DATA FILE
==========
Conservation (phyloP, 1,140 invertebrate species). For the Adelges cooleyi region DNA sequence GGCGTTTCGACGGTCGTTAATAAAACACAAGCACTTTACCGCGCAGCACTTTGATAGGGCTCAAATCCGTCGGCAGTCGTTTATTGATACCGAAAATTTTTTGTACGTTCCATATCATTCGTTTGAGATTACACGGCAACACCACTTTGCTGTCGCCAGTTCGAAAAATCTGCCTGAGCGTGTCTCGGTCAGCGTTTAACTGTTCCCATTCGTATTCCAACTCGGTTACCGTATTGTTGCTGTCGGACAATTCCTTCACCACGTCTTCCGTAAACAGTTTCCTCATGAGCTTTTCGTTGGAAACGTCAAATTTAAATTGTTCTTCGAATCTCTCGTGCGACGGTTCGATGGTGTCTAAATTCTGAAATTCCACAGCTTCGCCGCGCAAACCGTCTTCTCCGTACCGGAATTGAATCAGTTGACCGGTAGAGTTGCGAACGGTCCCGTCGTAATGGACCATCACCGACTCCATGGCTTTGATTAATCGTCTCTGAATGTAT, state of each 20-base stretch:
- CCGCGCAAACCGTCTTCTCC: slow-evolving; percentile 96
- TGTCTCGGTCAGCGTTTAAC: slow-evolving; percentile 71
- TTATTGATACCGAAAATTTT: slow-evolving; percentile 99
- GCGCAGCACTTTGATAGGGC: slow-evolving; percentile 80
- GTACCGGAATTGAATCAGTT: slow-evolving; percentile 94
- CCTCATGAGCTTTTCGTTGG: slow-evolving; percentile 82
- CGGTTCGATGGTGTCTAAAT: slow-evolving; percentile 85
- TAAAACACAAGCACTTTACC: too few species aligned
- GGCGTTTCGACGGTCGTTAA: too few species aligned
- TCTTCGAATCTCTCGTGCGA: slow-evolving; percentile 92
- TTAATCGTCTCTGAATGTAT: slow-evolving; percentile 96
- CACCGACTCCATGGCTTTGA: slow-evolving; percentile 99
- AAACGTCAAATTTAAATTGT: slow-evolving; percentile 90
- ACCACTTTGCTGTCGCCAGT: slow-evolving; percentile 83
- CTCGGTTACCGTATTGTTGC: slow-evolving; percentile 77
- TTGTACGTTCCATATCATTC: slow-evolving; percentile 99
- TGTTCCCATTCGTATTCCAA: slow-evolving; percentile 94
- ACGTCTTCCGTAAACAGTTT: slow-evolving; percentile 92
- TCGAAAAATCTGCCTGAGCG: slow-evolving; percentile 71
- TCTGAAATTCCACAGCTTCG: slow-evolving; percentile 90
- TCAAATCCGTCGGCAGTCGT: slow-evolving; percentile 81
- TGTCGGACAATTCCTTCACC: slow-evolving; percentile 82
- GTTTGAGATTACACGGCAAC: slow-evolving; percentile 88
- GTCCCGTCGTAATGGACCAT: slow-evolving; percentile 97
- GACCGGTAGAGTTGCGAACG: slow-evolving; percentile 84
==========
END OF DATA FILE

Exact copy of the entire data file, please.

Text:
Conservation (phyloP, 1,140 invertebrate species). For the Adelges cooleyi region DNA sequence GGCGTTTCGACGGTCGTTAATAAAACACAAGCACTTTACCGCGCAGCACTTTGATAGGGCTCAAATCCGTCGGCAGTCGTTTATTGATACCGAAAATTTTTTGTACGTTCCATATCATTCGTTTGAGATTACACGGCAACACCACTTTGCTGTCGCCAGTTCGAAAAATCTGCCTGAGCGTGTCTCGGTCAGCGTTTAACTGTTCCCATTCGTATTCCAACTCGGTTACCGTATTGTTGCTGTCGGACAATTCCTTCACCACGTCTTCCGTAAACAGTTTCCTCATGAGCTTTTCGTTGGAAACGTCAAATTTAAATTGTTCTTCGAATCTCTCGTGCGACGGTTCGATGGTGTCTAAATTCTGAAATTCCACAGCTTCGCCGCGCAAACCGTCTTCTCCGTACCGGAATTGAATCAGTTGACCGGTAGAGTTGCGAACGGTCCCGTCGTAATGGACCATCACCGACTCCATGGCTTTGATTAATCGTCTCTGAATGTAT, state of each 20-base stretch:
- CCGCGCAAACCGTCTTCTCC: slow-evolving; percentile 96
- TGTCTCGGTCAGCGTTTAAC: slow-evolving; percentile 71
- TTATTGATACCGAAAATTTT: slow-evolving; percentile 99
- GCGCAGCACTTTGATAGGGC: slow-evolving; percentile 80
- GTACCGGAATTGAATCAGTT: slow-evolving; percentile 94
- CCTCATGAGCTTTTCGTTGG: slow-evolving; percentile 82
- CGGTTCGATGGTGTCTAAAT: slow-evolving; percentile 85
- TAAAACACAAGCACTTTACC: too few species aligned
- GGCGTTTCGACGGTCGTTAA: too few species aligned
- TCTTCGAATCTCTCGTGCGA: slow-evolving; percentile 92
- TTAATCGTCTCTGAATGTAT: slow-evolving; percentile 96
- CACCGACTCCATGGCTTTGA: slow-evolving; percentile 99
- AAACGTCAAATTTAAATTGT: slow-evolving; percentile 90
- ACCACTTTGCTGTCGCCAGT: slow-evolving; percentile 83
- CTCGGTTACCGTATTGTTGC: slow-evolving; percentile 77
- TTGTACGTTCCATATCATTC: slow-evolving; percentile 99
- TGTTCCCATTCGTATTCCAA: slow-evolving; percentile 94
- ACGTCTTCCGTAAACAGTTT: slow-evolving; percentile 92
- TCGAAAAATCTGCCTGAGCG: slow-evolving; percentile 71
- TCTGAAATTCCACAGCTTCG: slow-evolving; percentile 90
- TCAAATCCGTCGGCAGTCGT: slow-evolving; percentile 81
- TGTCGGACAATTCCTTCACC: slow-evolving; percentile 82
- GTTTGAGATTACACGGCAAC: slow-evolving; percentile 88
- GTCCCGTCGTAATGGACCAT: slow-evolving; percentile 97
- GACCGGTAGAGTTGCGAACG: slow-evolving; percentile 84